Dawson After-School Program Opens Christmas Store for Kids (WALB, Georgia)

The Positive Direction afterschool program got into the holiday spirit last Monday by opening its 13th Annual Spirit of Christmas store. Students in fourth grade and younger received up to three gifts from the event, and older students were given gift cards to spend on gifts during an upcoming field trip. The gifts were supplied by Toys “R” Us and local businesses. “They are so excited, in fact when they choose their gifts today they want to take them home right then, but we can't let them take them home. And for us, as well as the children, the impact it has made on us and the children, it is just phenomenal,” Executive Director Dorothy Tomlin told WALB

Mentoring Program for Former Foster Children Celebrates Two-Year Anniversary (KETV, Nebraska)

Foster teenagers and young adults are learning fundamental job skills and customer service as employees of The Bike Union and Coffee. The bike repair and coffee shop is a nonprofit providing health and wellness, mindfulness training, cooking classes, a book club and more for its young employees. Participants commit to working for one year with 20 hours of work and activities each week, all focused on how to live a successful life. “When they're finished, you'll notice a change. For example, when you first met at their interview, their posture was very sunken in and they didn't make a lot of eye contact. When they leave, they sit up straight and they look everyone in the eye,” program manager Curtis Wilson told KETV.

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learn more about: Computer Science In The News
DEC
5
2017

IN THE FIELD
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Los Angeles afterschool program builds 'a world fit for kids!'

By Matt Freeman

25 years ago, riots exploded in South Central Los Angeles in the wake of the acquittal of four police officers charged with beating a prostrate taxi driver named Rodney King. The event called attention to issues of race and economic inequities, one element of which was cutbacks in the L.A. school system that had resulted in the elimination of physical education and other programs.

From the ashes of the riot grew an innovative afterschool program called A World Fit for Kids! (WFIT), whose leaders were determined to give inner-city youth opportunities for physical fitness, wellness and self-esteem programming that had been lost to budget cuts. In the 25 years since, the program has touched the lives of more than 460,000 children and family members in the city, encouraging them to make healthy decisions over the course of their lives. Along the way, it has pioneered a research-based training model called Mentors in MotionSM that prepares high school “Coach-Mentors” to work with elementary and middle school children, helping both age groups achieve health and fitness goals and develop strategies for success in all aspects of their lives.

“We believe physical activity is a vital tool for personal growth,” says Normandie Nigh, the program’s CEO. “Traditional programs usually emphasize competitive sports and stand-alone recreational activities. But we take a more comprehensive approach, training our staff and Coach-Mentors to address the whole child by linking healthy bodies with healthy minds. We train them to help students increase their self-awareness, improve their capacity to self-manage, and take greater responsibility for the decisions they make.”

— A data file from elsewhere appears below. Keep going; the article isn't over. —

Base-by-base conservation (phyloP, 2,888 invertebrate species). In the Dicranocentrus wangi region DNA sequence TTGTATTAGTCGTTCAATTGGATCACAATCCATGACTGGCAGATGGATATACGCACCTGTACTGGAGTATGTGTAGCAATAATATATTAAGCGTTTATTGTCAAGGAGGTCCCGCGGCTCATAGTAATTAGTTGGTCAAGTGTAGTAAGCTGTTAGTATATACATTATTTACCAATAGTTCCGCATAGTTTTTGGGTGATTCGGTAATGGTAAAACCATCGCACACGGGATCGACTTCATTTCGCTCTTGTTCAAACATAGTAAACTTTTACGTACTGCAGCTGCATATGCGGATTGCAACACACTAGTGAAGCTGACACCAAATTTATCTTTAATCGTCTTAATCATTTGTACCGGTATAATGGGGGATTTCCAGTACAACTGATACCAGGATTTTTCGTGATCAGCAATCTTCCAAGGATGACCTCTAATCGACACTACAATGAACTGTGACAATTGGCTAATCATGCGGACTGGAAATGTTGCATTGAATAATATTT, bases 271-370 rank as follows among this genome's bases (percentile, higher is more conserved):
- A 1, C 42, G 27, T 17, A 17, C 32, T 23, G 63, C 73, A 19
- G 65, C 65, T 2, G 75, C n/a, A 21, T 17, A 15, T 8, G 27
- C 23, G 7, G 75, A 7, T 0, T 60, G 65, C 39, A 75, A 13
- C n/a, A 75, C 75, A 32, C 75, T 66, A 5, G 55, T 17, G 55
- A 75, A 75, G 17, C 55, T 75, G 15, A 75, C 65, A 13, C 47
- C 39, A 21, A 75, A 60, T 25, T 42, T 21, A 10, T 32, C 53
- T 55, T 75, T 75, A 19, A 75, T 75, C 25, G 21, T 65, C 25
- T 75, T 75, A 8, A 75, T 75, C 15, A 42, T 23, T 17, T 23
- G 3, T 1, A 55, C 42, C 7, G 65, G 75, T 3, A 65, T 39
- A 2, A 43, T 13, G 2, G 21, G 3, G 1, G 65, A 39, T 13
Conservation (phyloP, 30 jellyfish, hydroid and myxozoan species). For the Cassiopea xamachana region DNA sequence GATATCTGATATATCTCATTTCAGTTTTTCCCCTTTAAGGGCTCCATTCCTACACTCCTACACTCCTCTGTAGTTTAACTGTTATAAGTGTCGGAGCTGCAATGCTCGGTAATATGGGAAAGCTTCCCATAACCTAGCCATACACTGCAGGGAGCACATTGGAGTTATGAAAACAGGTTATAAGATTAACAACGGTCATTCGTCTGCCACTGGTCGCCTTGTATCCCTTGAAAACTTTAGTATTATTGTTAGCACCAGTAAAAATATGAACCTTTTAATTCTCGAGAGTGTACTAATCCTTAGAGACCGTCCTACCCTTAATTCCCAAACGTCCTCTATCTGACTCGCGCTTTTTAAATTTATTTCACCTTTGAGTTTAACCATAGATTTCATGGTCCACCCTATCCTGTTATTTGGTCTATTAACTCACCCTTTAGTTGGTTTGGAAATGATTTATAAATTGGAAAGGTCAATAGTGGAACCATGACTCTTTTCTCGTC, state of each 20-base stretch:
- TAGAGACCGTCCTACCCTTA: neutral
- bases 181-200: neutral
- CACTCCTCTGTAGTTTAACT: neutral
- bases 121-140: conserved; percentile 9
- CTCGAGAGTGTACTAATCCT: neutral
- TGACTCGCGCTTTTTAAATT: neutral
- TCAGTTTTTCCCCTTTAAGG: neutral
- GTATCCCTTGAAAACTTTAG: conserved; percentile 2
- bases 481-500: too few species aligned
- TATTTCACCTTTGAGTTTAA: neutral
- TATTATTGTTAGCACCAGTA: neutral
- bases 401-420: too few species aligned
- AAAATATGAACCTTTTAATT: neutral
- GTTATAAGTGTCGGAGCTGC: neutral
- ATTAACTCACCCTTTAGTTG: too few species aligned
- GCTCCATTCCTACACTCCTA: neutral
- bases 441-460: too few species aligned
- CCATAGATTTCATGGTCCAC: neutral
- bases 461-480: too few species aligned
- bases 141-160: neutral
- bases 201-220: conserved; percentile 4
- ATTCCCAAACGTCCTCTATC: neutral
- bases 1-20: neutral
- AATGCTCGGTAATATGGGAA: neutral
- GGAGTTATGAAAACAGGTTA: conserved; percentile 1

DEC
4
2017

FUNDING
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Up to $500 for creative programs from the Ezra Jack Keats Foundation

By Charlotte Steinecke

The Ezra Jack Keats Foundation is offering funding of up to $500 to design and implement a creative program for your school or library! Public schools, public libraries, and public preschool programs are encouraged to apply.

Previous successful projects have included a public story walk, a multicultural portrait project, a school garden, a bookmaking workshop, and an intergenerational storytelling day. Find more inspiration at the great mini-grant program gallery!

To apply, head over to the How to Apply for a Mini-Grant page. Watch the instruction video, read through the do’s and don’ts, and complete your online application by March 31, 2018.

Learn more at the FAQ page.

Looking for more funding opportunities? Check out our revamped Afterschool Funding Database! We’ve added new features so you can see when an entry was last updated and when the deadline is closing, as well as a host of new grant opportunities.

DEC
1
2017

IN THE FIELD
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Philadelphia afterschool program uses martial arts to achieve social and emotional learning

By Guest Blogger

By Matt Freeman

“We’re in the business of developing healthy habits of mind and body,” says Dr. Salvatore Sandone, Sensei and CEO of the Zhang Sah Martial Arts. “So we surround our afterschool students with positive role models and work to develop a sense of resilience through social and emotional learning.”

The Philadelphia program puts heavy emphasis on physical exercise and fitness, carving out time for its K-8 students to play at a local park or playground, as well as learning and practicing the martial arts that are the core of the program’s curriculum. Zhang Sah operates at two locations, serving approximately 95 students from eight different schools at each. Children also get a healthy snack every afternoon and spend time doing homework.